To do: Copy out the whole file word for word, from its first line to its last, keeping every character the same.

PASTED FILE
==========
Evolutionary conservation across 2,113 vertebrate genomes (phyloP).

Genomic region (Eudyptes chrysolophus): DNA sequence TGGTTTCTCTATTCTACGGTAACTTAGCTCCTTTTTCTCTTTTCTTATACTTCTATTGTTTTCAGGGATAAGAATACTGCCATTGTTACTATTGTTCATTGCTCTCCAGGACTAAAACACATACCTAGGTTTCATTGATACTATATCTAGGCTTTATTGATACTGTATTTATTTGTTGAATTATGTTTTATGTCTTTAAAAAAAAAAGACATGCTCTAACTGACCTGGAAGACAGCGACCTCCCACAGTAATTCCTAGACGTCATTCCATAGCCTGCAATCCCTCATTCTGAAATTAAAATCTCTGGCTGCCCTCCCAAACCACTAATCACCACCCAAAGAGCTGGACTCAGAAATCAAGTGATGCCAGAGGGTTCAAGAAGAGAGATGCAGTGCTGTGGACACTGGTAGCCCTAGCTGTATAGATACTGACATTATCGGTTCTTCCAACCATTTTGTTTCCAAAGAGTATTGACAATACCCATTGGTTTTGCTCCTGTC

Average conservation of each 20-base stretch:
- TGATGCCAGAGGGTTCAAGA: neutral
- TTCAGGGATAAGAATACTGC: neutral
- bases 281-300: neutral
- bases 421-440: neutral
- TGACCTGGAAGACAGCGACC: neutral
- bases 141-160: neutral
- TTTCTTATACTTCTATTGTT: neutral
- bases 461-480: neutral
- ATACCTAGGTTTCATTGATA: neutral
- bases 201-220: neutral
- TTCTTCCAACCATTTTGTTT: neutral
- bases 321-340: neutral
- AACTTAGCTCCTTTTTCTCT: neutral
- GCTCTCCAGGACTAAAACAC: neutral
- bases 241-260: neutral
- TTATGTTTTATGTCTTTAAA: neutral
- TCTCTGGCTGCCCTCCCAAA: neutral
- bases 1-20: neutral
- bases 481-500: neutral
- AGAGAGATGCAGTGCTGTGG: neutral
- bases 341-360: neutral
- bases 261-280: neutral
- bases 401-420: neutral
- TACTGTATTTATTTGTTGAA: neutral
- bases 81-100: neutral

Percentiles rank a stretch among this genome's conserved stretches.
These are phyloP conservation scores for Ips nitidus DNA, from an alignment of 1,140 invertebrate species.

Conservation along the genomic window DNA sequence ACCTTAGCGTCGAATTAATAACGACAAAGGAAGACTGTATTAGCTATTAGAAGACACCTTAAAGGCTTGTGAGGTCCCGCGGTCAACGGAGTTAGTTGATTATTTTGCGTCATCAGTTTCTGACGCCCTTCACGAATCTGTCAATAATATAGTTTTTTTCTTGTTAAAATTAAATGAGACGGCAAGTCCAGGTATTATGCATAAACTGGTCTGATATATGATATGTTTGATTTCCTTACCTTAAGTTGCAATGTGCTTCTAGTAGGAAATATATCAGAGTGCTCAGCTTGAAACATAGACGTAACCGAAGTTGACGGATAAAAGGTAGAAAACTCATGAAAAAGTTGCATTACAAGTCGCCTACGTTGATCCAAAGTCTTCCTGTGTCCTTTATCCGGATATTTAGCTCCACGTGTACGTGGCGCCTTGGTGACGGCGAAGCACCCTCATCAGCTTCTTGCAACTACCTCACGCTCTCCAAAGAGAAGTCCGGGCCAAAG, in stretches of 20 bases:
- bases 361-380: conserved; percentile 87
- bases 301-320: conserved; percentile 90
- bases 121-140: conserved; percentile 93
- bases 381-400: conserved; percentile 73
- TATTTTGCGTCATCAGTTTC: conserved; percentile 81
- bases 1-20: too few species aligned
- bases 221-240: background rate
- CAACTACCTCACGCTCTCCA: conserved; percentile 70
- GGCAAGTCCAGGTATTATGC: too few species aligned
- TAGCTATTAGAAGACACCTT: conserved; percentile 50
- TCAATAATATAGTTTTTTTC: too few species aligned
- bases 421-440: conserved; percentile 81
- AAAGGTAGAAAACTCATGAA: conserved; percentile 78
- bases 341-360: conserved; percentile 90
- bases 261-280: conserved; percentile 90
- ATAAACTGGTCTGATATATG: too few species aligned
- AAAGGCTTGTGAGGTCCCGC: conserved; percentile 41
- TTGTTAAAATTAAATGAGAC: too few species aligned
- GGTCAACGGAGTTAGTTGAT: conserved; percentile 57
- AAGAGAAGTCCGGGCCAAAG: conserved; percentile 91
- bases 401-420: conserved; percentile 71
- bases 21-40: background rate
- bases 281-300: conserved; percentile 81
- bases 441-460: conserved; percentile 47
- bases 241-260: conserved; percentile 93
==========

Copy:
Evolutionary conservation across 2,113 vertebrate genomes (phyloP).

Genomic region (Eudyptes chrysolophus): DNA sequence TGGTTTCTCTATTCTACGGTAACTTAGCTCCTTTTTCTCTTTTCTTATACTTCTATTGTTTTCAGGGATAAGAATACTGCCATTGTTACTATTGTTCATTGCTCTCCAGGACTAAAACACATACCTAGGTTTCATTGATACTATATCTAGGCTTTATTGATACTGTATTTATTTGTTGAATTATGTTTTATGTCTTTAAAAAAAAAAGACATGCTCTAACTGACCTGGAAGACAGCGACCTCCCACAGTAATTCCTAGACGTCATTCCATAGCCTGCAATCCCTCATTCTGAAATTAAAATCTCTGGCTGCCCTCCCAAACCACTAATCACCACCCAAAGAGCTGGACTCAGAAATCAAGTGATGCCAGAGGGTTCAAGAAGAGAGATGCAGTGCTGTGGACACTGGTAGCCCTAGCTGTATAGATACTGACATTATCGGTTCTTCCAACCATTTTGTTTCCAAAGAGTATTGACAATACCCATTGGTTTTGCTCCTGTC

Average conservation of each 20-base stretch:
- TGATGCCAGAGGGTTCAAGA: neutral
- TTCAGGGATAAGAATACTGC: neutral
- bases 281-300: neutral
- bases 421-440: neutral
- TGACCTGGAAGACAGCGACC: neutral
- bases 141-160: neutral
- TTTCTTATACTTCTATTGTT: neutral
- bases 461-480: neutral
- ATACCTAGGTTTCATTGATA: neutral
- bases 201-220: neutral
- TTCTTCCAACCATTTTGTTT: neutral
- bases 321-340: neutral
- AACTTAGCTCCTTTTTCTCT: neutral
- GCTCTCCAGGACTAAAACAC: neutral
- bases 241-260: neutral
- TTATGTTTTATGTCTTTAAA: neutral
- TCTCTGGCTGCCCTCCCAAA: neutral
- bases 1-20: neutral
- bases 481-500: neutral
- AGAGAGATGCAGTGCTGTGG: neutral
- bases 341-360: neutral
- bases 261-280: neutral
- bases 401-420: neutral
- TACTGTATTTATTTGTTGAA: neutral
- bases 81-100: neutral

Percentiles rank a stretch among this genome's conserved stretches.
These are phyloP conservation scores for Ips nitidus DNA, from an alignment of 1,140 invertebrate species.

Conservation along the genomic window DNA sequence ACCTTAGCGTCGAATTAATAACGACAAAGGAAGACTGTATTAGCTATTAGAAGACACCTTAAAGGCTTGTGAGGTCCCGCGGTCAACGGAGTTAGTTGATTATTTTGCGTCATCAGTTTCTGACGCCCTTCACGAATCTGTCAATAATATAGTTTTTTTCTTGTTAAAATTAAATGAGACGGCAAGTCCAGGTATTATGCATAAACTGGTCTGATATATGATATGTTTGATTTCCTTACCTTAAGTTGCAATGTGCTTCTAGTAGGAAATATATCAGAGTGCTCAGCTTGAAACATAGACGTAACCGAAGTTGACGGATAAAAGGTAGAAAACTCATGAAAAAGTTGCATTACAAGTCGCCTACGTTGATCCAAAGTCTTCCTGTGTCCTTTATCCGGATATTTAGCTCCACGTGTACGTGGCGCCTTGGTGACGGCGAAGCACCCTCATCAGCTTCTTGCAACTACCTCACGCTCTCCAAAGAGAAGTCCGGGCCAAAG, in stretches of 20 bases:
- bases 361-380: conserved; percentile 87
- bases 301-320: conserved; percentile 90
- bases 121-140: conserved; percentile 93
- bases 381-400: conserved; percentile 73
- TATTTTGCGTCATCAGTTTC: conserved; percentile 81
- bases 1-20: too few species aligned
- bases 221-240: background rate
- CAACTACCTCACGCTCTCCA: conserved; percentile 70
- GGCAAGTCCAGGTATTATGC: too few species aligned
- TAGCTATTAGAAGACACCTT: conserved; percentile 50
- TCAATAATATAGTTTTTTTC: too few species aligned
- bases 421-440: conserved; percentile 81
- AAAGGTAGAAAACTCATGAA: conserved; percentile 78
- bases 341-360: conserved; percentile 90
- bases 261-280: conserved; percentile 90
- ATAAACTGGTCTGATATATG: too few species aligned
- AAAGGCTTGTGAGGTCCCGC: conserved; percentile 41
- TTGTTAAAATTAAATGAGAC: too few species aligned
- GGTCAACGGAGTTAGTTGAT: conserved; percentile 57
- AAGAGAAGTCCGGGCCAAAG: conserved; percentile 91
- bases 401-420: conserved; percentile 71
- bases 21-40: background rate
- bases 281-300: conserved; percentile 81
- bases 441-460: conserved; percentile 47
- bases 241-260: conserved; percentile 93